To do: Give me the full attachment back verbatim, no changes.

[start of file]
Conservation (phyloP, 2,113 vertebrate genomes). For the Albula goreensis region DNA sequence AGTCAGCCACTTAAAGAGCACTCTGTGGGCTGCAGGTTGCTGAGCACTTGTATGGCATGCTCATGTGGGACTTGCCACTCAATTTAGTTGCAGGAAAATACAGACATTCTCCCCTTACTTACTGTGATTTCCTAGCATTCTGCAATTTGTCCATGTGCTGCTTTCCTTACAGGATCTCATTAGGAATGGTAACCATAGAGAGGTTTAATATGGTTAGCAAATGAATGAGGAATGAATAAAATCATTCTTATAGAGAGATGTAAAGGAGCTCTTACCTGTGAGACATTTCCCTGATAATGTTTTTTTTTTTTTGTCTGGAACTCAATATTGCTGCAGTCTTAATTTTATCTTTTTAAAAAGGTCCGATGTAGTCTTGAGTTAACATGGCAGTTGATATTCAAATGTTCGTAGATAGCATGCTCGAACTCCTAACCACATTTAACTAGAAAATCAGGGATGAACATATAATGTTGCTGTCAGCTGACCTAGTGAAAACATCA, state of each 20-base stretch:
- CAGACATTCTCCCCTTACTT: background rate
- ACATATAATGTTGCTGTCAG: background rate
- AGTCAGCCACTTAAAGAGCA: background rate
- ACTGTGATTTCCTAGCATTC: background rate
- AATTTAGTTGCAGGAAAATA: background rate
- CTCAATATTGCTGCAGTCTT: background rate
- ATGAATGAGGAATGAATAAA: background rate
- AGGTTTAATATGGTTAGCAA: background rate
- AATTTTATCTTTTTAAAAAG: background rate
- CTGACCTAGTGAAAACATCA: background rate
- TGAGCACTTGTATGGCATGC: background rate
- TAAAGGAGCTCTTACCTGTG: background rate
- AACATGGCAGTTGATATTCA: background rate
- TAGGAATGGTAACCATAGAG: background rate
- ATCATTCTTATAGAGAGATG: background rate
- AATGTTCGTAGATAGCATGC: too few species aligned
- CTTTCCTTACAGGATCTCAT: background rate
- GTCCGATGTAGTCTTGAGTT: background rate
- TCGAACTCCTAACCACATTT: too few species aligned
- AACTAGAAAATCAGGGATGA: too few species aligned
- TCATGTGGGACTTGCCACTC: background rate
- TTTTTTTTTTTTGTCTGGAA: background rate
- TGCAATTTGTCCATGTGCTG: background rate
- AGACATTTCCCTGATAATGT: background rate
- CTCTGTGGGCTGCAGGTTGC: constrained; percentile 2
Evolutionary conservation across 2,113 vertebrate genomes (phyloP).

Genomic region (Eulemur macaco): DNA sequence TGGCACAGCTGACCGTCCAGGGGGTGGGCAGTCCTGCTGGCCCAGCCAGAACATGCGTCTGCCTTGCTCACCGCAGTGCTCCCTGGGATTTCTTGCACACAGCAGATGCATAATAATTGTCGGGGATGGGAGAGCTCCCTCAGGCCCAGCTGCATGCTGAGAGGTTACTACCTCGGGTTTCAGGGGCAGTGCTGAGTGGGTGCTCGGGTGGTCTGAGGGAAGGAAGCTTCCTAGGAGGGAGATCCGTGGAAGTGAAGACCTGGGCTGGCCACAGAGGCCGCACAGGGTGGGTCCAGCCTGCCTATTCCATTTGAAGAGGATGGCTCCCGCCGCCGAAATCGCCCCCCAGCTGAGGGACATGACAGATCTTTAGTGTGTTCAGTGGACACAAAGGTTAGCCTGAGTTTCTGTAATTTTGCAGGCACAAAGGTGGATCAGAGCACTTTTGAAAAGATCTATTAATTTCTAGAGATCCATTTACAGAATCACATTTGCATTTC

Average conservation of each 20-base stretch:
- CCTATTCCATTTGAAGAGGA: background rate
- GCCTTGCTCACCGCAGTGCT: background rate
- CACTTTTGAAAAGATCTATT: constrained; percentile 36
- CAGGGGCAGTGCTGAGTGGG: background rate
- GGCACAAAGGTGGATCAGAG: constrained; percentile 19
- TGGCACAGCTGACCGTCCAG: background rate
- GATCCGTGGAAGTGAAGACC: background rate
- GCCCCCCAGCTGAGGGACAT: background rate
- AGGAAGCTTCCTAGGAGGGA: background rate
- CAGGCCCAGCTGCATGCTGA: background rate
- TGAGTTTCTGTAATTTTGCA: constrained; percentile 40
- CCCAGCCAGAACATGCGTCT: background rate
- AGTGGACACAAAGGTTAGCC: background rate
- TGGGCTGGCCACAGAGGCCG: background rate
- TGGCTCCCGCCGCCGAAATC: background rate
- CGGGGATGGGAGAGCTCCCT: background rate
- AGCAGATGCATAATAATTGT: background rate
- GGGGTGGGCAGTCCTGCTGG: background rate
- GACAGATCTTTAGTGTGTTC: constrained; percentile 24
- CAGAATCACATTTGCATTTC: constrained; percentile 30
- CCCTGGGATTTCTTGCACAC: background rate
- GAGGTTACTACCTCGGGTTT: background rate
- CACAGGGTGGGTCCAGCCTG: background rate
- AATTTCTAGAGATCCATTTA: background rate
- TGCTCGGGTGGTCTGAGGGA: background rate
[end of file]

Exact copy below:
Conservation (phyloP, 2,113 vertebrate genomes). For the Albula goreensis region DNA sequence AGTCAGCCACTTAAAGAGCACTCTGTGGGCTGCAGGTTGCTGAGCACTTGTATGGCATGCTCATGTGGGACTTGCCACTCAATTTAGTTGCAGGAAAATACAGACATTCTCCCCTTACTTACTGTGATTTCCTAGCATTCTGCAATTTGTCCATGTGCTGCTTTCCTTACAGGATCTCATTAGGAATGGTAACCATAGAGAGGTTTAATATGGTTAGCAAATGAATGAGGAATGAATAAAATCATTCTTATAGAGAGATGTAAAGGAGCTCTTACCTGTGAGACATTTCCCTGATAATGTTTTTTTTTTTTTGTCTGGAACTCAATATTGCTGCAGTCTTAATTTTATCTTTTTAAAAAGGTCCGATGTAGTCTTGAGTTAACATGGCAGTTGATATTCAAATGTTCGTAGATAGCATGCTCGAACTCCTAACCACATTTAACTAGAAAATCAGGGATGAACATATAATGTTGCTGTCAGCTGACCTAGTGAAAACATCA, state of each 20-base stretch:
- CAGACATTCTCCCCTTACTT: background rate
- ACATATAATGTTGCTGTCAG: background rate
- AGTCAGCCACTTAAAGAGCA: background rate
- ACTGTGATTTCCTAGCATTC: background rate
- AATTTAGTTGCAGGAAAATA: background rate
- CTCAATATTGCTGCAGTCTT: background rate
- ATGAATGAGGAATGAATAAA: background rate
- AGGTTTAATATGGTTAGCAA: background rate
- AATTTTATCTTTTTAAAAAG: background rate
- CTGACCTAGTGAAAACATCA: background rate
- TGAGCACTTGTATGGCATGC: background rate
- TAAAGGAGCTCTTACCTGTG: background rate
- AACATGGCAGTTGATATTCA: background rate
- TAGGAATGGTAACCATAGAG: background rate
- ATCATTCTTATAGAGAGATG: background rate
- AATGTTCGTAGATAGCATGC: too few species aligned
- CTTTCCTTACAGGATCTCAT: background rate
- GTCCGATGTAGTCTTGAGTT: background rate
- TCGAACTCCTAACCACATTT: too few species aligned
- AACTAGAAAATCAGGGATGA: too few species aligned
- TCATGTGGGACTTGCCACTC: background rate
- TTTTTTTTTTTTGTCTGGAA: background rate
- TGCAATTTGTCCATGTGCTG: background rate
- AGACATTTCCCTGATAATGT: background rate
- CTCTGTGGGCTGCAGGTTGC: constrained; percentile 2
Evolutionary conservation across 2,113 vertebrate genomes (phyloP).

Genomic region (Eulemur macaco): DNA sequence TGGCACAGCTGACCGTCCAGGGGGTGGGCAGTCCTGCTGGCCCAGCCAGAACATGCGTCTGCCTTGCTCACCGCAGTGCTCCCTGGGATTTCTTGCACACAGCAGATGCATAATAATTGTCGGGGATGGGAGAGCTCCCTCAGGCCCAGCTGCATGCTGAGAGGTTACTACCTCGGGTTTCAGGGGCAGTGCTGAGTGGGTGCTCGGGTGGTCTGAGGGAAGGAAGCTTCCTAGGAGGGAGATCCGTGGAAGTGAAGACCTGGGCTGGCCACAGAGGCCGCACAGGGTGGGTCCAGCCTGCCTATTCCATTTGAAGAGGATGGCTCCCGCCGCCGAAATCGCCCCCCAGCTGAGGGACATGACAGATCTTTAGTGTGTTCAGTGGACACAAAGGTTAGCCTGAGTTTCTGTAATTTTGCAGGCACAAAGGTGGATCAGAGCACTTTTGAAAAGATCTATTAATTTCTAGAGATCCATTTACAGAATCACATTTGCATTTC

Average conservation of each 20-base stretch:
- CCTATTCCATTTGAAGAGGA: background rate
- GCCTTGCTCACCGCAGTGCT: background rate
- CACTTTTGAAAAGATCTATT: constrained; percentile 36
- CAGGGGCAGTGCTGAGTGGG: background rate
- GGCACAAAGGTGGATCAGAG: constrained; percentile 19
- TGGCACAGCTGACCGTCCAG: background rate
- GATCCGTGGAAGTGAAGACC: background rate
- GCCCCCCAGCTGAGGGACAT: background rate
- AGGAAGCTTCCTAGGAGGGA: background rate
- CAGGCCCAGCTGCATGCTGA: background rate
- TGAGTTTCTGTAATTTTGCA: constrained; percentile 40
- CCCAGCCAGAACATGCGTCT: background rate
- AGTGGACACAAAGGTTAGCC: background rate
- TGGGCTGGCCACAGAGGCCG: background rate
- TGGCTCCCGCCGCCGAAATC: background rate
- CGGGGATGGGAGAGCTCCCT: background rate
- AGCAGATGCATAATAATTGT: background rate
- GGGGTGGGCAGTCCTGCTGG: background rate
- GACAGATCTTTAGTGTGTTC: constrained; percentile 24
- CAGAATCACATTTGCATTTC: constrained; percentile 30
- CCCTGGGATTTCTTGCACAC: background rate
- GAGGTTACTACCTCGGGTTT: background rate
- CACAGGGTGGGTCCAGCCTG: background rate
- AATTTCTAGAGATCCATTTA: background rate
- TGCTCGGGTGGTCTGAGGGA: background rate